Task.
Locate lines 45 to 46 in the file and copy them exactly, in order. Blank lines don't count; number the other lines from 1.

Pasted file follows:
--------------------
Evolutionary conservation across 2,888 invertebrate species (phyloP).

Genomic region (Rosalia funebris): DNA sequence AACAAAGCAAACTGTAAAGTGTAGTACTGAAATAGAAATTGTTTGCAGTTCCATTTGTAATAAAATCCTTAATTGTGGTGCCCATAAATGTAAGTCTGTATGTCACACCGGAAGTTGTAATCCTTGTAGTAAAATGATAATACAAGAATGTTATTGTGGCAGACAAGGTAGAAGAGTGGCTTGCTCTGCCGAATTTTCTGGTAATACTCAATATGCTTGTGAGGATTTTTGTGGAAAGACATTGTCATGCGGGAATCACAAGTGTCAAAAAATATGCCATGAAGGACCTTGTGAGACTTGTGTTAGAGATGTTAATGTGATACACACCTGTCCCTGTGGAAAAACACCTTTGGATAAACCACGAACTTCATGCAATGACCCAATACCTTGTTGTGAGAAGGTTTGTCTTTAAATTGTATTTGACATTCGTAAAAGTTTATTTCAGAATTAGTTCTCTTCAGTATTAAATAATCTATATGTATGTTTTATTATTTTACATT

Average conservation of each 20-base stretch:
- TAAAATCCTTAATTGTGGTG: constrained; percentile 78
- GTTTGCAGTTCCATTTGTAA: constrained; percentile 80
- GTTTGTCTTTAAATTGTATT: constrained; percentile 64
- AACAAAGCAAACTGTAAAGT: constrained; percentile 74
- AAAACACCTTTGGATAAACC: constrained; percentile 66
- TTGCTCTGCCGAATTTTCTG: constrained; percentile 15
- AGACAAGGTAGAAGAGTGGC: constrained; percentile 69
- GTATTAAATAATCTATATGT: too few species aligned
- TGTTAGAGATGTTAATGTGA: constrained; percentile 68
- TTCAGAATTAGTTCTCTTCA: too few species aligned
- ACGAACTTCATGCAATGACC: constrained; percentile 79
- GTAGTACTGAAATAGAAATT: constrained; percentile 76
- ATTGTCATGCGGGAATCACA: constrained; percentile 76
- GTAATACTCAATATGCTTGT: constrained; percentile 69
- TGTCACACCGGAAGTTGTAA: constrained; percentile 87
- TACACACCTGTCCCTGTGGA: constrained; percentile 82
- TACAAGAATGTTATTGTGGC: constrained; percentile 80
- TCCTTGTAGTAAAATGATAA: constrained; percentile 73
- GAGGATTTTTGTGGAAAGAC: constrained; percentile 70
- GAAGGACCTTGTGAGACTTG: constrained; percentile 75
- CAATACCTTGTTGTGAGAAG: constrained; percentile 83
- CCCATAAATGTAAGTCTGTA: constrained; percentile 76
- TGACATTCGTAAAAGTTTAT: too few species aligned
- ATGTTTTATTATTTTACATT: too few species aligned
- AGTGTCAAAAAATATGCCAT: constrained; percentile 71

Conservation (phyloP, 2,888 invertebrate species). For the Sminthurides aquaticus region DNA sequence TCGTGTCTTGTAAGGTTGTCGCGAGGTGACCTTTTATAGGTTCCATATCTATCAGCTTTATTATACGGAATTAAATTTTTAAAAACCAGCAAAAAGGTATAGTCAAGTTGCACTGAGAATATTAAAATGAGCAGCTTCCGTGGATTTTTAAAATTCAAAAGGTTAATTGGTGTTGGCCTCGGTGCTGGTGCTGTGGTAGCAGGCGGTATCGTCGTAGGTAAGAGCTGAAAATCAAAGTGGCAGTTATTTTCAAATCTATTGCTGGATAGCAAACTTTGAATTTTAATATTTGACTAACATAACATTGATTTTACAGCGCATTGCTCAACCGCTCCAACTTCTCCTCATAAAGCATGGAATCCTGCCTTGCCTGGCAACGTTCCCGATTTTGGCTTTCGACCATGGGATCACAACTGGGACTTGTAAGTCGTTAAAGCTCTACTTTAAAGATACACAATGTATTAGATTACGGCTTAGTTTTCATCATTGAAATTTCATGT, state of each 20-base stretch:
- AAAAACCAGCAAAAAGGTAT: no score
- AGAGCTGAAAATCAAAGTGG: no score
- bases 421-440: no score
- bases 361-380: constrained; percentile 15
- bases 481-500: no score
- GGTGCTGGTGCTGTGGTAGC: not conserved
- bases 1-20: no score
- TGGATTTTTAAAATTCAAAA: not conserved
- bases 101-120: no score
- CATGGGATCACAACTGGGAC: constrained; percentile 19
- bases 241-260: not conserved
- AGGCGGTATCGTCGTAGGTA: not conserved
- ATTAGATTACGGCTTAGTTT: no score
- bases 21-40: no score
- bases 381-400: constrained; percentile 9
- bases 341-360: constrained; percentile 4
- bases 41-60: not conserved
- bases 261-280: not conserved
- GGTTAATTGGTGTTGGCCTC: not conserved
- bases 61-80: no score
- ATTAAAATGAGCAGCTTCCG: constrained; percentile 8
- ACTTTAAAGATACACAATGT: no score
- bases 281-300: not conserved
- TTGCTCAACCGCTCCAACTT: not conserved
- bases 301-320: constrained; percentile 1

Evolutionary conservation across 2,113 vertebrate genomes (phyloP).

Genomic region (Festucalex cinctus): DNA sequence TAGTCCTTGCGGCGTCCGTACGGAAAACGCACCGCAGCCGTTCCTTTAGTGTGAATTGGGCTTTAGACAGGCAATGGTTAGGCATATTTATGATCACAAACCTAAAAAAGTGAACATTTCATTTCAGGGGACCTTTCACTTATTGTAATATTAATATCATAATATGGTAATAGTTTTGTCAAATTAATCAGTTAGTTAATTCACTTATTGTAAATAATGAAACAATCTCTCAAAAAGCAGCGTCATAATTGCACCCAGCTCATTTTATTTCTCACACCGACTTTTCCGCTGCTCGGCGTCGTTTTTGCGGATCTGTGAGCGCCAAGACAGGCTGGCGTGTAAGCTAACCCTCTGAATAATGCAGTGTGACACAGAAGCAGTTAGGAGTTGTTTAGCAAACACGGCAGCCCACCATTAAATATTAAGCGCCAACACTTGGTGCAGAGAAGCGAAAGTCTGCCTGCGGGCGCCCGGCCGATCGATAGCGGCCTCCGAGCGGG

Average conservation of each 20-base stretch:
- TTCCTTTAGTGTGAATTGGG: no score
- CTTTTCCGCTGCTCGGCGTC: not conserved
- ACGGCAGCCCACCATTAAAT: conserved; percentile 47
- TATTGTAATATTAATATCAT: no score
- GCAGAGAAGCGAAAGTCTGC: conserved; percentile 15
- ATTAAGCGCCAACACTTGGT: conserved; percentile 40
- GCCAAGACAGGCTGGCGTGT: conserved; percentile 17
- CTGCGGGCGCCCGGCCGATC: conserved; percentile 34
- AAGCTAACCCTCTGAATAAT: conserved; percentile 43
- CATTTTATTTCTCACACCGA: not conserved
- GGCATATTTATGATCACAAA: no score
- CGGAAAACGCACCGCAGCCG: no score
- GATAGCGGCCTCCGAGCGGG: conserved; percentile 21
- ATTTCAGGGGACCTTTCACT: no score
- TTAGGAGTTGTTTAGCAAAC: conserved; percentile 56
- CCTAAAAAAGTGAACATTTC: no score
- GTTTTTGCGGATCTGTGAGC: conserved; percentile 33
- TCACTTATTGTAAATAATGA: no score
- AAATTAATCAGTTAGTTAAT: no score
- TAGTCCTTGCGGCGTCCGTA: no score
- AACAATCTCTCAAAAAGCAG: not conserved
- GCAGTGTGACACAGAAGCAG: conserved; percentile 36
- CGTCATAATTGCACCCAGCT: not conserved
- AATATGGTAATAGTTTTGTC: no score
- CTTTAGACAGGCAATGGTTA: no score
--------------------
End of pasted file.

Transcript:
- bases 341-360: constrained; percentile 4
- bases 41-60: not conserved